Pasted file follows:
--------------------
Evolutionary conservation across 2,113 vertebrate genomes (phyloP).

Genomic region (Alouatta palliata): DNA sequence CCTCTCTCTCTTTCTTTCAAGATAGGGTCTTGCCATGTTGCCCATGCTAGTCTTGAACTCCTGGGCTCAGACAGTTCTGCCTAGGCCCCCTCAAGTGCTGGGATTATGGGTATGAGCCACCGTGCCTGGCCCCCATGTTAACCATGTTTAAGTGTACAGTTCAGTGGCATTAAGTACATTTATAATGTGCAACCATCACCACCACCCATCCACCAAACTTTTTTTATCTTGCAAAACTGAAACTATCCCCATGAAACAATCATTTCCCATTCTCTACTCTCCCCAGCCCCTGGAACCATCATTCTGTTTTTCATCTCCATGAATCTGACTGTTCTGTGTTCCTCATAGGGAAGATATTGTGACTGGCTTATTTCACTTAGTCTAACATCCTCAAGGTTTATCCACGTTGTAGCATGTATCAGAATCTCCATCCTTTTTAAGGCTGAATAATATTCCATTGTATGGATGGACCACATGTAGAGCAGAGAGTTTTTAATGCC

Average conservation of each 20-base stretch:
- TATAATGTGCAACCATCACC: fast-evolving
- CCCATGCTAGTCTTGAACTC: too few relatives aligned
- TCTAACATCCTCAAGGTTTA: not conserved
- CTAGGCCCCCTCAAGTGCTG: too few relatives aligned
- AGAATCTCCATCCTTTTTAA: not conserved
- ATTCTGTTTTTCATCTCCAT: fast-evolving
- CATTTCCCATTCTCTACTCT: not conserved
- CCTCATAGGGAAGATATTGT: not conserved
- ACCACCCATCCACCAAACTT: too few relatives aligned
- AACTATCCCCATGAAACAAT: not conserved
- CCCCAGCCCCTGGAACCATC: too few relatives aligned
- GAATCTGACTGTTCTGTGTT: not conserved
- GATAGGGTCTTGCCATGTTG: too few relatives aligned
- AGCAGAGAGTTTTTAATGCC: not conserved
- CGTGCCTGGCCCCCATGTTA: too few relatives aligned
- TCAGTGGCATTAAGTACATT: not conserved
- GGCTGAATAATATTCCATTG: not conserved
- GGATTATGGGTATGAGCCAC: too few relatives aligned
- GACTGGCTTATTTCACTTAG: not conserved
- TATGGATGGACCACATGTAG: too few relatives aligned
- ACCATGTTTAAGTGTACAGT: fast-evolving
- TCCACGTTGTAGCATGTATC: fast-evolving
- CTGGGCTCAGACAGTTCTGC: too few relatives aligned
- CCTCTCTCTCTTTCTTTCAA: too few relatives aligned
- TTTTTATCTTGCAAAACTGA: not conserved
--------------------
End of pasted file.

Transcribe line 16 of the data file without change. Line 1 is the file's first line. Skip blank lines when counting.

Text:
- GATAGGGTCTTGCCATGTTG: too few relatives aligned